Conspicuous and Inconspicuous Consumption

The Holborn Restaurant, circa 1890. Photo from ‘Decadent London’ by Antony Clayton.

ERNEST: ‘What would you like most in the world?’
MARTHE: ‘I want nothing more than to eat a fine dinner with fine people at a brightly-lighted restaurant’.
An exchange between impoverished bohemians marooned in Catford, circa 1900.

‘Jesus, who are these people?’
A Master of Wine commenting on the wines drunk by ‘The Barclays Five’ at Petrus in 2001.

There is a story doing the rounds and it goes like this:

It is a lovely evening in spring and we are in a fine London restaurant. At our elevation we can see all of London and all the surrounding counties through the panoramic plate glass window. An attractive young couple are being shown to their table, its place settings flecked with gold from the sun that is setting somewhere beyond Reading. You might not know it to look at them but they are on a first date. The young woman is excited and a bit nervous. They have already had a couple of drinks at the bar. She is in a celebratory mood and offers to buy the wine to go with dinner. She has just passed her medical exams, she has qualified to be a doctor. ‘Let’s push the boat out!’ she says. She studies the wine list. She studies it without her reading glasses. She leaves her glasses in her bag because she is on a date.

Cut to later on: the meal is drawing to its close. The romantic tenor of the evening is still in play and the food and drink have been superb. The bill arrives. There is some confusion. Queries are raised, the wine list is fetched, reading glasses are retrieved from a handbag, the maitre’d telephones the manager … Those three bottles of wine, the ones costing £500 a time (‘the wine’s on me, I’m celebrating!’), they are five thousand pounds each. The junior doctor has arranged a repayment plan with the restaurant, gradually paying back the fifteen grand (plus interest) she accidentally dropped on her big night out. And she has not seen that Tinder date since.

It’s not true of course – and I say that as one who was taken in by this story and contributed to its spread. In my defence I should say that this story is, like many urban myths, superficially plausible because it draws on a kernel of truth that reflects the tenor of the time. So today we are looking at the phenomenon of necking statement wines (or, if you like stunt wines) as a form of celebration or display. The quote at the top was the reaction of a wine expert to the list of vintages consumed by one table in a London restaurant over the course of a single evening in July 2001. The restaurant was Gordon Ramsey’s Petrus, 33 St. James’s Street, the party was a group of six investment bankers celebrating their bonuses, and this what they drank:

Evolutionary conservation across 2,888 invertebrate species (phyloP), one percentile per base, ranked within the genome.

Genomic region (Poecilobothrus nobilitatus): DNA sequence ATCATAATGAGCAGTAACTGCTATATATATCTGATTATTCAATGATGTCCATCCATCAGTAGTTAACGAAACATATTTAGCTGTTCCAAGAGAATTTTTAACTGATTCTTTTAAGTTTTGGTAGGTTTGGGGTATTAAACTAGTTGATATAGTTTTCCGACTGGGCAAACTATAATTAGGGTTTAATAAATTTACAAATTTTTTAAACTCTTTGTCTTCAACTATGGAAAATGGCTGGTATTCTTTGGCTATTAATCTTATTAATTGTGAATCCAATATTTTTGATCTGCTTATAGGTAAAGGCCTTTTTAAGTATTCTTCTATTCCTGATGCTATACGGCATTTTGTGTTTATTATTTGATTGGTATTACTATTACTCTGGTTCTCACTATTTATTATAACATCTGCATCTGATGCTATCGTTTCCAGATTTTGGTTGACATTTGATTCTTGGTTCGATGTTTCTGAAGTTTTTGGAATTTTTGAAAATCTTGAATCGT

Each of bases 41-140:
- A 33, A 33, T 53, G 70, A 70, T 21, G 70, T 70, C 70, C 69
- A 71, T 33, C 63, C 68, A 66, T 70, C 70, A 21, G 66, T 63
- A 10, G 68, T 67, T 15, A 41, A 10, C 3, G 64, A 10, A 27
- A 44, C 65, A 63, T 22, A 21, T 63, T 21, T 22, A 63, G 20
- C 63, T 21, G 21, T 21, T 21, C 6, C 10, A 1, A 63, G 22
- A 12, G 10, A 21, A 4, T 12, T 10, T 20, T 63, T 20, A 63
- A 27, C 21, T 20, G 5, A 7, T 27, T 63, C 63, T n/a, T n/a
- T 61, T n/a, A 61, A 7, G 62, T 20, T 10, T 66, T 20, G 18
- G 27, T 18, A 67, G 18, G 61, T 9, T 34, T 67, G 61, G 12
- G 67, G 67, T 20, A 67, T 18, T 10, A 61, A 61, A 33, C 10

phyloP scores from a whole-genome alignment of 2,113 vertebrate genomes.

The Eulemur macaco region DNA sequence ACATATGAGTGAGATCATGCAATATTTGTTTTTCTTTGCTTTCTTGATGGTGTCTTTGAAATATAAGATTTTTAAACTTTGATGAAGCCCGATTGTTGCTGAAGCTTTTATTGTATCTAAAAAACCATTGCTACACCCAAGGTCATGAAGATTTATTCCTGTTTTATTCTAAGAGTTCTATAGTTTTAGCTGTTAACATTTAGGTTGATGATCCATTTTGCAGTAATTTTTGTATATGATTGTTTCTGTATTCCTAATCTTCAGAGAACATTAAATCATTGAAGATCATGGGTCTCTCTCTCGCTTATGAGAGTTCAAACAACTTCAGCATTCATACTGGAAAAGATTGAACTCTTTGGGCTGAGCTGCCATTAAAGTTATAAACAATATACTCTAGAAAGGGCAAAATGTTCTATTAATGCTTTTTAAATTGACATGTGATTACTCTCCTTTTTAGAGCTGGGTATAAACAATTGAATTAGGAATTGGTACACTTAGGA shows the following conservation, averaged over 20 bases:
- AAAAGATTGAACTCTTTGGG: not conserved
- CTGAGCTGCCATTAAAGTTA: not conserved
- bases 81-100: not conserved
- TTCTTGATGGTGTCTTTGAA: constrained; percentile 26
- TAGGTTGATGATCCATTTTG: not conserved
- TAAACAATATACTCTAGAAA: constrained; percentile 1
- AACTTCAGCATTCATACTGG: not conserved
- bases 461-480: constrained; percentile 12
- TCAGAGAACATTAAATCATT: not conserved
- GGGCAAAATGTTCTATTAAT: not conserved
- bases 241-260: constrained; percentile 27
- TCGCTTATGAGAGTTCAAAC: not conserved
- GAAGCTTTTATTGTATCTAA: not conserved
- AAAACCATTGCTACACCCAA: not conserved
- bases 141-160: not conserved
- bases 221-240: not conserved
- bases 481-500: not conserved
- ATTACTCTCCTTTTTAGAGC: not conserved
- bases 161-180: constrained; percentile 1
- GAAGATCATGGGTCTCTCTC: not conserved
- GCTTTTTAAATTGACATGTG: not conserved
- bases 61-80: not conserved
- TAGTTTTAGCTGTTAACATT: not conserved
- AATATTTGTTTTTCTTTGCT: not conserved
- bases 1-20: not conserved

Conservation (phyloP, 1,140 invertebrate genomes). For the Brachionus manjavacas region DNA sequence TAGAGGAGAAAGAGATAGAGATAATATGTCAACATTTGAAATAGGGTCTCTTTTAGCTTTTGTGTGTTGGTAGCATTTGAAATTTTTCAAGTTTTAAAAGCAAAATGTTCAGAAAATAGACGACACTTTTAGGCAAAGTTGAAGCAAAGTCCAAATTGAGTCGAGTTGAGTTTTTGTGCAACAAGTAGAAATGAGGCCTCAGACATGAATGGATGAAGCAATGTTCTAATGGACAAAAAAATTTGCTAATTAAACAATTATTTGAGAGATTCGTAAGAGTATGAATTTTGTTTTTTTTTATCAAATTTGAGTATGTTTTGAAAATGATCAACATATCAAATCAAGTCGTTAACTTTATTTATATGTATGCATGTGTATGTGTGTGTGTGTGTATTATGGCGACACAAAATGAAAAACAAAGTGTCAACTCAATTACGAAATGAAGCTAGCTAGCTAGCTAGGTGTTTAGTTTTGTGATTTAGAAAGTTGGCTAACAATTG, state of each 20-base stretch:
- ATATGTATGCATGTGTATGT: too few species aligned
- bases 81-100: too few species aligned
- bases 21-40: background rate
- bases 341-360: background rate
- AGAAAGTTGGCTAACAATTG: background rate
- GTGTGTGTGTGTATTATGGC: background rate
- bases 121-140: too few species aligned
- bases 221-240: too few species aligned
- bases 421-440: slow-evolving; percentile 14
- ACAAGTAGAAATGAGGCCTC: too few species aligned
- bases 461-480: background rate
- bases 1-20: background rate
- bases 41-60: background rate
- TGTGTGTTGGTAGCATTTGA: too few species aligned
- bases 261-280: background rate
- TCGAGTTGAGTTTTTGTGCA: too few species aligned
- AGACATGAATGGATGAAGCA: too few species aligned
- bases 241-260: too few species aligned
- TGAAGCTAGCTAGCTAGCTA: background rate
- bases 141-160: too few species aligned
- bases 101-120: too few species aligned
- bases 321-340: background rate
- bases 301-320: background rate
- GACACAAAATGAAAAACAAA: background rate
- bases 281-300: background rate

1 x Petrus de Pomerol 1947 @ £12,300
1 x Petrus de Pomerol 1945 @ £11,600
1 x Petrus de Pomerol 1946 @ £9,600
1 x Chateau d’Yquem 1900 @ £9,200
1 x Montrachet 1982 @ £1,400
… & a few Kronenbourgs @ £7 (that’s when the Master of Wine lost it).

The total came to £44,007 (Ramsey gave them the food for free, that saved them £400). I wonder if they noticed what the wines tasted like, or if they even bothered to finish drinking them. The vintages in question are, in fact, considered to be ‘the finest wines available to humanity’, and are of incomparable depth, complexity and intensity. But, obviously, the actual content of the bottles was irrelevant: it was their price tags that mattered. The aim was to splurge cold, conspicuous cash on the rarest and most evanescent of commodities. This kind of thing makes a nonsense of the idea of fine anything; it’s like the decadence of Carthage in Flaubert’s Salammbo, the nihilistic super-consumerism of Terry Southern’s The Magic Christian, or Terry Jones’s Mr. Kreosote. It’s hosting a paintball party in a medieval barn – or buying a vintage Bentley for use as a dune buggy.

The late, great Terry Jones as Mr. Kreosote, enjoying a momentary lull between courses.

Ultimately, this blow-out caught up with our bibulous Masters of the Universe: news of the meal leaked out immediately and shortly afterwards their identities became widely known. Even though they paid for the wine out of their own pockets, their bosses at Barclays Capital took a dim view of their employees’ lurid extravagance. In the messy aftermath the party even attempted to sue the restaurant for breach of privacy, which was a bad idea: bankers blaming a caterer for their own hubris isn’t a good look. (And Petrus asked for no money for the wines up front; good judgement on their part but running a restaurant at this level must be a bit like managing a casino.) Ultimately all six fine diners lost their jobs with Barclays; this seems unfair on one of the party, a teetotaller who felt somehow obliged to pay nine grand for wine that had not passed his lips.

There are other, more charming, stories of encounters with fine wines in public places. In May 2019 a couple at the Manchester branch of Hawksmoor were mistakenly served a Pomerol (a 2001 Chateau le Pin) worth £4,500 but the restaurant didn’t discover its mistake until after the couple had left. The couple had ordered a 2001 Chateau Pichon Longueville Contesse de Lalande, which happened to have a very similar label to the Pomerol, but was a mere £260 a pop. Thankfully, this joint did the right thing: they tweeted the incident and said that they hoped the couple had enjoyed such a splendid bottle of wine. The PR value of such a charming story far outweighed the loss of a common-or-garden Pomerol, even if it did cost as much as, say, a low-mileage 2014 Ford Focus.

But in the current lockdown, in the interminable imprisonment in our own hutches, these stories have acquired a fresh lustre of myth and legend. The idea of going into a bar, to dine out with friends … forget the plutocrats’ super-wines, a bar-service round of Kronenbourgs is The Holy Grail of our time.